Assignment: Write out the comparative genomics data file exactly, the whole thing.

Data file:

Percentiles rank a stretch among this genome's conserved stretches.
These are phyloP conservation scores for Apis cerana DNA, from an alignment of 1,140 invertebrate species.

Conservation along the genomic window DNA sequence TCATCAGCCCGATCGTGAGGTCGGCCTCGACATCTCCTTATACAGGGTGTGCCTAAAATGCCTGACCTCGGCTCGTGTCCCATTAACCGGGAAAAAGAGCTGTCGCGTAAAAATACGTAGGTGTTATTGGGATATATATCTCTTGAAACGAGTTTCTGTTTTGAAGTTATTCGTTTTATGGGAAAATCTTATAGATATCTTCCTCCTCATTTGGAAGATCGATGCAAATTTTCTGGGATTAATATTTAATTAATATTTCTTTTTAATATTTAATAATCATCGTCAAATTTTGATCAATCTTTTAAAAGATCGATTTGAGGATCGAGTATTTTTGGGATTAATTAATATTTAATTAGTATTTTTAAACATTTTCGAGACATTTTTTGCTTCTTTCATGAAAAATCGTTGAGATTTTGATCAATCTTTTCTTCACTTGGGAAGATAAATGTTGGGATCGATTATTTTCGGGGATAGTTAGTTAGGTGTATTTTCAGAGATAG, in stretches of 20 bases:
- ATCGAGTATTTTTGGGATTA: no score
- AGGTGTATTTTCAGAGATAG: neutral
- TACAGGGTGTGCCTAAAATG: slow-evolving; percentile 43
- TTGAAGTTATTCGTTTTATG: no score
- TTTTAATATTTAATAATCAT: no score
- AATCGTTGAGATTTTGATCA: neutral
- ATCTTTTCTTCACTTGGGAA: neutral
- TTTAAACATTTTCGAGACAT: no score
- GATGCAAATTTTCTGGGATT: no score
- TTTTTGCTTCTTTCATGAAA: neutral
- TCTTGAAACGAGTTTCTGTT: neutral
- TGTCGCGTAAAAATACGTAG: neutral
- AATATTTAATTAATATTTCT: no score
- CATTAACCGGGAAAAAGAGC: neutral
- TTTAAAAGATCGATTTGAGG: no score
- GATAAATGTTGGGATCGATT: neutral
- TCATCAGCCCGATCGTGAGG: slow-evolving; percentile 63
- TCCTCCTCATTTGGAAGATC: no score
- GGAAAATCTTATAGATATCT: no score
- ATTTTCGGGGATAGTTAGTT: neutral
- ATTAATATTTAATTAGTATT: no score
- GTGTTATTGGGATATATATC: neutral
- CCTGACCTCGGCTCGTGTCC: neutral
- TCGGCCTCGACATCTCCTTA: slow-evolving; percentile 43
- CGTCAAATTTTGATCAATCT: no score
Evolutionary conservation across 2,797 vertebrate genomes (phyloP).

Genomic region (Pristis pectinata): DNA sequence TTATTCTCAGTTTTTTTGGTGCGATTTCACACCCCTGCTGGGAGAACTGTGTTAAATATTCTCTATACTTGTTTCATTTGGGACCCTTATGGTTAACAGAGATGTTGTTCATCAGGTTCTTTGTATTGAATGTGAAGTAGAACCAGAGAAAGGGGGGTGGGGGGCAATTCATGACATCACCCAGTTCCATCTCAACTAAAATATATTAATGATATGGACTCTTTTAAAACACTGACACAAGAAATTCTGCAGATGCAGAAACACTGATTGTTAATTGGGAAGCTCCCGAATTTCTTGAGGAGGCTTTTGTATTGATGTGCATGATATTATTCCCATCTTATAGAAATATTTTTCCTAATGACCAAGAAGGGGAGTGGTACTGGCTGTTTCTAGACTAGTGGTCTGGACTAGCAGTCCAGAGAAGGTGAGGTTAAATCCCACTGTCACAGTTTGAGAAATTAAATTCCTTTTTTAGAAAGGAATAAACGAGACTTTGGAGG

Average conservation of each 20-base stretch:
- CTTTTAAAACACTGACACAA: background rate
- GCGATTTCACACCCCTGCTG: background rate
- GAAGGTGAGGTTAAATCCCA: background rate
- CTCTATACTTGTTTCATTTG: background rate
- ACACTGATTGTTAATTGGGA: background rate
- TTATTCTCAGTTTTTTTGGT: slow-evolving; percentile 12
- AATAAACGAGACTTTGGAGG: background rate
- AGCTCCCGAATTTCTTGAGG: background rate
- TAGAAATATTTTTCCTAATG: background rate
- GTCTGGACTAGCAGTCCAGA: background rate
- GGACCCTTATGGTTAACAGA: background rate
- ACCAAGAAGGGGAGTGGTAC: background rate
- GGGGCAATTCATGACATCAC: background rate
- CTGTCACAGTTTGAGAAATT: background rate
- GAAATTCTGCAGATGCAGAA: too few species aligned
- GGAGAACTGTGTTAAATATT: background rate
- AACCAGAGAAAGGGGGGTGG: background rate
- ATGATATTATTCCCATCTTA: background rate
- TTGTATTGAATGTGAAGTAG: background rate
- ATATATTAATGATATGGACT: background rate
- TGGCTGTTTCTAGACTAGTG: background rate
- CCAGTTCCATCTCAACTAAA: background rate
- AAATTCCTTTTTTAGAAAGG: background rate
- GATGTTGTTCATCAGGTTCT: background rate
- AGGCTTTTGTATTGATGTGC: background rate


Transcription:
Percentiles rank a stretch among this genome's conserved stretches.
These are phyloP conservation scores for Apis cerana DNA, from an alignment of 1,140 invertebrate species.

Conservation along the genomic window DNA sequence TCATCAGCCCGATCGTGAGGTCGGCCTCGACATCTCCTTATACAGGGTGTGCCTAAAATGCCTGACCTCGGCTCGTGTCCCATTAACCGGGAAAAAGAGCTGTCGCGTAAAAATACGTAGGTGTTATTGGGATATATATCTCTTGAAACGAGTTTCTGTTTTGAAGTTATTCGTTTTATGGGAAAATCTTATAGATATCTTCCTCCTCATTTGGAAGATCGATGCAAATTTTCTGGGATTAATATTTAATTAATATTTCTTTTTAATATTTAATAATCATCGTCAAATTTTGATCAATCTTTTAAAAGATCGATTTGAGGATCGAGTATTTTTGGGATTAATTAATATTTAATTAGTATTTTTAAACATTTTCGAGACATTTTTTGCTTCTTTCATGAAAAATCGTTGAGATTTTGATCAATCTTTTCTTCACTTGGGAAGATAAATGTTGGGATCGATTATTTTCGGGGATAGTTAGTTAGGTGTATTTTCAGAGATAG, in stretches of 20 bases:
- ATCGAGTATTTTTGGGATTA: no score
- AGGTGTATTTTCAGAGATAG: neutral
- TACAGGGTGTGCCTAAAATG: slow-evolving; percentile 43
- TTGAAGTTATTCGTTTTATG: no score
- TTTTAATATTTAATAATCAT: no score
- AATCGTTGAGATTTTGATCA: neutral
- ATCTTTTCTTCACTTGGGAA: neutral
- TTTAAACATTTTCGAGACAT: no score
- GATGCAAATTTTCTGGGATT: no score
- TTTTTGCTTCTTTCATGAAA: neutral
- TCTTGAAACGAGTTTCTGTT: neutral
- TGTCGCGTAAAAATACGTAG: neutral
- AATATTTAATTAATATTTCT: no score
- CATTAACCGGGAAAAAGAGC: neutral
- TTTAAAAGATCGATTTGAGG: no score
- GATAAATGTTGGGATCGATT: neutral
- TCATCAGCCCGATCGTGAGG: slow-evolving; percentile 63
- TCCTCCTCATTTGGAAGATC: no score
- GGAAAATCTTATAGATATCT: no score
- ATTTTCGGGGATAGTTAGTT: neutral
- ATTAATATTTAATTAGTATT: no score
- GTGTTATTGGGATATATATC: neutral
- CCTGACCTCGGCTCGTGTCC: neutral
- TCGGCCTCGACATCTCCTTA: slow-evolving; percentile 43
- CGTCAAATTTTGATCAATCT: no score
Evolutionary conservation across 2,797 vertebrate genomes (phyloP).

Genomic region (Pristis pectinata): DNA sequence TTATTCTCAGTTTTTTTGGTGCGATTTCACACCCCTGCTGGGAGAACTGTGTTAAATATTCTCTATACTTGTTTCATTTGGGACCCTTATGGTTAACAGAGATGTTGTTCATCAGGTTCTTTGTATTGAATGTGAAGTAGAACCAGAGAAAGGGGGGTGGGGGGCAATTCATGACATCACCCAGTTCCATCTCAACTAAAATATATTAATGATATGGACTCTTTTAAAACACTGACACAAGAAATTCTGCAGATGCAGAAACACTGATTGTTAATTGGGAAGCTCCCGAATTTCTTGAGGAGGCTTTTGTATTGATGTGCATGATATTATTCCCATCTTATAGAAATATTTTTCCTAATGACCAAGAAGGGGAGTGGTACTGGCTGTTTCTAGACTAGTGGTCTGGACTAGCAGTCCAGAGAAGGTGAGGTTAAATCCCACTGTCACAGTTTGAGAAATTAAATTCCTTTTTTAGAAAGGAATAAACGAGACTTTGGAGG

Average conservation of each 20-base stretch:
- CTTTTAAAACACTGACACAA: background rate
- GCGATTTCACACCCCTGCTG: background rate
- GAAGGTGAGGTTAAATCCCA: background rate
- CTCTATACTTGTTTCATTTG: background rate
- ACACTGATTGTTAATTGGGA: background rate
- TTATTCTCAGTTTTTTTGGT: slow-evolving; percentile 12
- AATAAACGAGACTTTGGAGG: background rate
- AGCTCCCGAATTTCTTGAGG: background rate
- TAGAAATATTTTTCCTAATG: background rate
- GTCTGGACTAGCAGTCCAGA: background rate
- GGACCCTTATGGTTAACAGA: background rate
- ACCAAGAAGGGGAGTGGTAC: background rate
- GGGGCAATTCATGACATCAC: background rate
- CTGTCACAGTTTGAGAAATT: background rate
- GAAATTCTGCAGATGCAGAA: too few species aligned
- GGAGAACTGTGTTAAATATT: background rate
- AACCAGAGAAAGGGGGGTGG: background rate
- ATGATATTATTCCCATCTTA: background rate
- TTGTATTGAATGTGAAGTAG: background rate
- ATATATTAATGATATGGACT: background rate
- TGGCTGTTTCTAGACTAGTG: background rate
- CCAGTTCCATCTCAACTAAA: background rate
- AAATTCCTTTTTTAGAAAGG: background rate
- GATGTTGTTCATCAGGTTCT: background rate
- AGGCTTTTGTATTGATGTGC: background rate